Logistics Glossary

Cabotage

What Is Cabotage?

The term cabotage refers to the transportation of goods or passengers between locations in the same country by an individual or company from outside the country. The word was originally specific to the transportation of goods by sea, but the definition of cabotage has since been extended to cover the transportation of goods or passengers by air, rail, and road.

Another way of putting it would be to say that, in most countries, transport services must be provided by that country itself, and not by foreign companies or individuals.

What Are Cabotage Laws?

Nowadays, most cabotage laws apply to airplane flights rather than container transportby sea. Aircraft from one country are not allowed to enter another country, pick up passengers or goods, and transport them around that country. The restrictions usually apply only to the transport of goods or passengers for a fee but sometimes apply even when no payment is made at all.

There are almost no countries that permit aviation cabotage. On economic, security or public safety grounds, they prefer it if companies from inside their borders are the ones doing the jobs and enjoying the profits. In Europe, however, all countries that are members of the European Union are allowed to move around and trade freely in one another’s territories.

Disaster Relief

In the USA, a foreign air carrier is allowed to carry passengers between points within the country only if it is in the public interest. This occurs if some kind of emergency situation arises that is not part of the normal conditions under which business is usually carried out. Even then, the normal cabotage laws can only be overruled if there is no reasonable alternative and if denying the transportation would lead to unnecessary hardship.

Why Is Cabotage Important?

In addition to the transport of goods, some cabotage laws (not in the USA) are directed at tax, investment, customs, or immigration practices. The laws a country decides to institute may be aimed at protecting national security, protecting the environment, creating jobs, or making it easier to own ships. Of the countries that are members of the UN, 80% of those with major ports have cabotage laws.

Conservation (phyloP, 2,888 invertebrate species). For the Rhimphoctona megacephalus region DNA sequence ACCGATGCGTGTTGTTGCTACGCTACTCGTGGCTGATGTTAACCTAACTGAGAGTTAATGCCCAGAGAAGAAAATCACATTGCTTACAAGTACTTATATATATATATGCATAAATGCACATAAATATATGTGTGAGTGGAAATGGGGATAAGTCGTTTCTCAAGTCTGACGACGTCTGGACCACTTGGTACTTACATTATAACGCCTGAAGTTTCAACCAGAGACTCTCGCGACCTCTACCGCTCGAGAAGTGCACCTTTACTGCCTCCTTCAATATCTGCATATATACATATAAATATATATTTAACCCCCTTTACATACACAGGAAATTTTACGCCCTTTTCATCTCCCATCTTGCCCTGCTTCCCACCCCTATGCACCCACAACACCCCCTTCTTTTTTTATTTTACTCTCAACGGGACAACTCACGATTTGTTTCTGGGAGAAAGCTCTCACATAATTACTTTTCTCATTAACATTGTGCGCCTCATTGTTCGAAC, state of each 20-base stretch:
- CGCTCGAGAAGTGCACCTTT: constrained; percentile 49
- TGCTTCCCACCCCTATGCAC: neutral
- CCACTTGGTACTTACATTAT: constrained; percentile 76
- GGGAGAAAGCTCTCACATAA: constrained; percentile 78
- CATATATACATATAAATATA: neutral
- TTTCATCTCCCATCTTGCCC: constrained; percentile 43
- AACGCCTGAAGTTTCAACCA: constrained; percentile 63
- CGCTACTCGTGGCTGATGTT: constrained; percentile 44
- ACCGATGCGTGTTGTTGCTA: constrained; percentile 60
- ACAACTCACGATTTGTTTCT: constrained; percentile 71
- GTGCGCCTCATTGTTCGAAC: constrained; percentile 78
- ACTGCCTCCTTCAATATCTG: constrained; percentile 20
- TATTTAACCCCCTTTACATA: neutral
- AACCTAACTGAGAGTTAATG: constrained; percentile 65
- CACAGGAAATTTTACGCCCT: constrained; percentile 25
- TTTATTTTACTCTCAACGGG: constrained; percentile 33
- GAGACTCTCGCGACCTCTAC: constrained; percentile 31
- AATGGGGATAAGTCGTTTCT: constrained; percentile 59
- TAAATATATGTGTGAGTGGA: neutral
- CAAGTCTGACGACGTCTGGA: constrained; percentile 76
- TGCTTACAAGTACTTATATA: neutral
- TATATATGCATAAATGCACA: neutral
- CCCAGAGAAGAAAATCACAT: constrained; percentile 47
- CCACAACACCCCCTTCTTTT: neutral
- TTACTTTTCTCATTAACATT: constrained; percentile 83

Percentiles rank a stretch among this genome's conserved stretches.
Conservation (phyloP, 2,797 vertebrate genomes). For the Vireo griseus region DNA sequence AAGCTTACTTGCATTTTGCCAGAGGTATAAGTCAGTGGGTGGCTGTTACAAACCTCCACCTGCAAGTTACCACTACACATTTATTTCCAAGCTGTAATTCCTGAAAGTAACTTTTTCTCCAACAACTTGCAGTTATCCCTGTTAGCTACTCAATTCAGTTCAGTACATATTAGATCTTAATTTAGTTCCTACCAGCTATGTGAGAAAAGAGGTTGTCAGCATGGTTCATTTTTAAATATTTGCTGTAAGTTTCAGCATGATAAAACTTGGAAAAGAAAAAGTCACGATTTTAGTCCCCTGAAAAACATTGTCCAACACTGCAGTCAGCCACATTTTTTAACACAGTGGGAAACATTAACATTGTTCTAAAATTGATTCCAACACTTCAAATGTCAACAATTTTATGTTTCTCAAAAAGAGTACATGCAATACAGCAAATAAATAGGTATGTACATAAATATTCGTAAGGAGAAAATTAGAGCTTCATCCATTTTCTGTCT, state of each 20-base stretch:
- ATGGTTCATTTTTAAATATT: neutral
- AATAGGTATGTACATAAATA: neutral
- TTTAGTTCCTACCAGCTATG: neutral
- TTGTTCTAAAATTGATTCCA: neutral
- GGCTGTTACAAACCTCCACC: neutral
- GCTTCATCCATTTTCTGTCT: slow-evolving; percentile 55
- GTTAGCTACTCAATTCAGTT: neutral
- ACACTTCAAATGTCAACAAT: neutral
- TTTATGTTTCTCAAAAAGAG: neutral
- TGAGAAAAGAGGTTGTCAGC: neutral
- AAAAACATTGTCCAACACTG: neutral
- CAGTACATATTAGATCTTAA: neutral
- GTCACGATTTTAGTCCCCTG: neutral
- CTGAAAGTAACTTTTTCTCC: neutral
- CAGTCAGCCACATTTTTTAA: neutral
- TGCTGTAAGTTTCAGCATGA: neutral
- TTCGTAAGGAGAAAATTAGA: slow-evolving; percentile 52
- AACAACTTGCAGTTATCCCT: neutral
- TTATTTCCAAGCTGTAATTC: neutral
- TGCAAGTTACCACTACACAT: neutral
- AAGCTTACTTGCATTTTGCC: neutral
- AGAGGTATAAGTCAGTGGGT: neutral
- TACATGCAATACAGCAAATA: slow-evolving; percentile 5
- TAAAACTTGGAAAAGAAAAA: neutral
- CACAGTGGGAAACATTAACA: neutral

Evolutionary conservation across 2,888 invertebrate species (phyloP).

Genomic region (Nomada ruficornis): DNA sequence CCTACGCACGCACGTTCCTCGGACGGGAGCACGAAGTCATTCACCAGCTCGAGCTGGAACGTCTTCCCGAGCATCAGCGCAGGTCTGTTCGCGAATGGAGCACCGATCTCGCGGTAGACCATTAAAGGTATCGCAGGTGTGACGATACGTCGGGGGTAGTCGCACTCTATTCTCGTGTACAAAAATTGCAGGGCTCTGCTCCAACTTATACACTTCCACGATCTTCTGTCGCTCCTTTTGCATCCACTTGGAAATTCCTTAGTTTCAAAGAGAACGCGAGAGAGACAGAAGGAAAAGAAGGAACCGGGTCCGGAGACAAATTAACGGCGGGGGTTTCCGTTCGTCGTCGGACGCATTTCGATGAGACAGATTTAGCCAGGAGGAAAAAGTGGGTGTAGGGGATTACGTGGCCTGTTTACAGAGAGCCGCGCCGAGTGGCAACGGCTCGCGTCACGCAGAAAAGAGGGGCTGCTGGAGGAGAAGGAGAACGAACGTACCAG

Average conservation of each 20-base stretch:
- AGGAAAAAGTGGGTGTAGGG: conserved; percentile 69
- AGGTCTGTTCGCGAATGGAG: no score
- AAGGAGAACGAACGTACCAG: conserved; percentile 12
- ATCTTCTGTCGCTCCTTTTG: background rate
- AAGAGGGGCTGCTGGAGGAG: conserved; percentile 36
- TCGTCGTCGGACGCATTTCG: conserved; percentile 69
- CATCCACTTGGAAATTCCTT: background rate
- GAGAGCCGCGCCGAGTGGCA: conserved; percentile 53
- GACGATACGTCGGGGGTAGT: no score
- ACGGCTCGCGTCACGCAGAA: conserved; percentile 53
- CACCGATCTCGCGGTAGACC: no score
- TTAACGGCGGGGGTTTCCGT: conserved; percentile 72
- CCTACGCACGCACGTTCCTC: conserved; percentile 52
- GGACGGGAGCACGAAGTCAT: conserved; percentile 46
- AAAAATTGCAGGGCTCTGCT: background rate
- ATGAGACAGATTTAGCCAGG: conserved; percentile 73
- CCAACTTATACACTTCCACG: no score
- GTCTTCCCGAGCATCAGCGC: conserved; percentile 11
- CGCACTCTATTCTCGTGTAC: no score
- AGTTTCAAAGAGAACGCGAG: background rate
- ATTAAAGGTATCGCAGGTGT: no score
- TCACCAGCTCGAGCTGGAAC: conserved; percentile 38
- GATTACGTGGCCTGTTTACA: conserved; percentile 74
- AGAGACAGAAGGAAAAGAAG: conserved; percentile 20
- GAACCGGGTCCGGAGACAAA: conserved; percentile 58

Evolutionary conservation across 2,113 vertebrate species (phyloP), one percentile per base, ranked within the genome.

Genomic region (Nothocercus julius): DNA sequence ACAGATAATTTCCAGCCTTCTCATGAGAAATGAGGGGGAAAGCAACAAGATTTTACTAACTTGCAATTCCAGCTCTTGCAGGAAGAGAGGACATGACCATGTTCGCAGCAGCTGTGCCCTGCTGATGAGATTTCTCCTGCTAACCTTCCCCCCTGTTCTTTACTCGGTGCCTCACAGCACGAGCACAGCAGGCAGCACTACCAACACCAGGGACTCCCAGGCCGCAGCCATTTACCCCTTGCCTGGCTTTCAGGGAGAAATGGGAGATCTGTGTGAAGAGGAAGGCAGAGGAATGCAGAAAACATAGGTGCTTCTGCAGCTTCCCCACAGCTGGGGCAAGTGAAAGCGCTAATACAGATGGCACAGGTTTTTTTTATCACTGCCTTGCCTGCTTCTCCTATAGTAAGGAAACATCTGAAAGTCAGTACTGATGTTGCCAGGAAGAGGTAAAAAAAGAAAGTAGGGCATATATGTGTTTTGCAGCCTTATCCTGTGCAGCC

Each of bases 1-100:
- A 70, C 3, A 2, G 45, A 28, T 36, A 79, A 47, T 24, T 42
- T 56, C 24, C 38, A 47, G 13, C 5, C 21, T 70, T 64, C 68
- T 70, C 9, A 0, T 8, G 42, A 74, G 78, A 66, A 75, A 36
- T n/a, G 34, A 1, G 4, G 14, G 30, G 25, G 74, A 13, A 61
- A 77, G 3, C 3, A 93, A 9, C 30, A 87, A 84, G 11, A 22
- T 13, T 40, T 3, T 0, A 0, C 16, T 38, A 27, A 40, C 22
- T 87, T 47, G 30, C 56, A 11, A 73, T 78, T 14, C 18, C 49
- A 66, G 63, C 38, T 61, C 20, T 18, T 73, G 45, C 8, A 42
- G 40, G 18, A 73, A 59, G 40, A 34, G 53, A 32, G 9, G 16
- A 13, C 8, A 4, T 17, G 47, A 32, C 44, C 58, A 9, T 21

The goal of cabotage laws is the reduction of competition for domestic produce, the smooth procurement of critical resources during conflicts, the strengthening of national capacity, the preservation of national security, and the creation of jobs. Unfortunately, these laws have not always had the desired effect.

In developing countries, in particular, cabotage regulations are often applied very loosely. In Nigeria, for example, cabotage laws have been in place since 2003, but up to 2017, Nigeria has almost constantly relied on cabotage waivers to allow vessels into the country even when they do not meet the legal requirements.

However, the problem is not the cabotage regulations themselves but rather the implementation of the regulations.

Putting cabotage regulations into place is ultimately a self-interested action for a country to take because the regulations are meant to maximize the value of the shipping industry and to help distribute the profits where they are most needed.

When cabotage regulations are properly implemented, they benefit everybody.